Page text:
New engine software: Car manufacturers are lagging behind commitments in diesel conversion
TIME ONLINE | News, backgrounds and debates
Berlin (dpa) - The upgrades older diesel with a better exhaust gas software are progressing - the manufacturers limp their commitments but still afterwards. Currently, 4.5 million cars have received updates, as the Federal Ministry of Transport on request of the German Press Agency announced.
At the Diesel summit of politics and industry two years ago, however, the German carmaker had agreed to reduce the emissions of 5.3 million cars with new engine software - and that until the end of last year. In the meantime, 85 percent of these cars have been retrofitted.
"Other vehicles are in the conversion, are close to it or are in the concrete planning for the conversion," it said. The fact that not all cars have been converted, is because manufacturers would have to provide some necessary technical documentation.
The Association of the Automotive Industry (VDA) called the conversion rate of 85 percent "a very good result". This would have significantly reduced the nitrogen oxide emissions of 4.5 million diesel cars on the roads. This is an active contribution to improve air quality. "Our companies are working hard to keep this rate up," the association said.
Background of the software updates is that in many cities the air is too bad. Diesel exhaust gases are considered as a relevant reason. In the meantime, courts have imposed driving bans on older diesels for some cities, but politicians want to take countermeasures.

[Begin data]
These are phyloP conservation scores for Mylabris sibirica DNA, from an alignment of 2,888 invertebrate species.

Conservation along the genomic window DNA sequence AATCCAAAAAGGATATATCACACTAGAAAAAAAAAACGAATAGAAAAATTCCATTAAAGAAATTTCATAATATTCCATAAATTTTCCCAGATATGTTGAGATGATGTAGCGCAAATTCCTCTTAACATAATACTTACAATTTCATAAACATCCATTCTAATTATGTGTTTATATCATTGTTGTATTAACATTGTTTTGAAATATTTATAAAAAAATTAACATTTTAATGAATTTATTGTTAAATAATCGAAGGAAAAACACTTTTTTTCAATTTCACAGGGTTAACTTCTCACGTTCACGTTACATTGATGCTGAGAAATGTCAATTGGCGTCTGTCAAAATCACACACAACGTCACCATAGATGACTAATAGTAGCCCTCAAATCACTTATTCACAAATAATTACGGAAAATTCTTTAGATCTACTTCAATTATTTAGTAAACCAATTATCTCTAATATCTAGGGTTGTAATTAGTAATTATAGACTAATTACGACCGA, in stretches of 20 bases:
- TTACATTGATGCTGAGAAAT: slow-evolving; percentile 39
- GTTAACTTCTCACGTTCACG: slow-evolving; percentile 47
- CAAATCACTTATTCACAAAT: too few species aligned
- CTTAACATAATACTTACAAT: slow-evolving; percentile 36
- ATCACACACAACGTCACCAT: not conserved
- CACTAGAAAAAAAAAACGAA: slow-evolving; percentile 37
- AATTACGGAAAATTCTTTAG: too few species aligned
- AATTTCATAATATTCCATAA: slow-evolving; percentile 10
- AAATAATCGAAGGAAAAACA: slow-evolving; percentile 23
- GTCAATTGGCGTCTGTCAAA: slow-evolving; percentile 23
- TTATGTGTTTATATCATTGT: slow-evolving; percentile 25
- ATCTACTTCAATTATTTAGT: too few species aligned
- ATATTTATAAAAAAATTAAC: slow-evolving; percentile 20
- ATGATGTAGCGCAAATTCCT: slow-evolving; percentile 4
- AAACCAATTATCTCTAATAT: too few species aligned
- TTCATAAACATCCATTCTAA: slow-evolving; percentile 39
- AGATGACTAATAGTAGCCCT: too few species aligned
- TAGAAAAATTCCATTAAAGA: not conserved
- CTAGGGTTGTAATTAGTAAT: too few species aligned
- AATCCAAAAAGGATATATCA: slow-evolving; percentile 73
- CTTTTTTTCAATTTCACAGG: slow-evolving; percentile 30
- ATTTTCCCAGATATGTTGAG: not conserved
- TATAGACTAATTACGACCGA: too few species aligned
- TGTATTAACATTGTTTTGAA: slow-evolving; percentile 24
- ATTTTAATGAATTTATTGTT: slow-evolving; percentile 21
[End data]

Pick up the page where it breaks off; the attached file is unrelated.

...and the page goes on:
At the diesel summit with federal and state governments on August 2, 2017, the German automakers had agreed to reduce nitrogen oxide emissions by an average of 25 to 30 percent by software update for 5.3 million diesel engines in the Euro 5 and 6 classes - up to the Year-end 2018 on the basis of approvals by the Federal Motor Transport Authority (KBA) and the available vehicles. The costs are borne by the manufacturers. The 5.3 million cars also included 2.5 million cars of the VW Group, from which illegal exhaust gas software had to be removed anyway.
In August 2018 it was also announced that one million additional diesel should get new software. Exact numbers, how many of these cars are now converted, called the Ministry not. It pointed out that for a total of 5.5 million vehicles a clearance by the KBA was made.
In addition to the software updates, the German government had also agreed after a long dispute on hardware retrofits - ie modifications of the exhaust gas purification directly on the engine. As announced on the weekend, the KBA has now issued the first general operating permit. According to the Bamberg technology provider Dr Pley, this relates first to retrofit kits for Volvo models. Approvals will soon be expected for vehicles from Daimler and BMW.
Ministry of Transport to the National Forum Diesel on 2.8.2017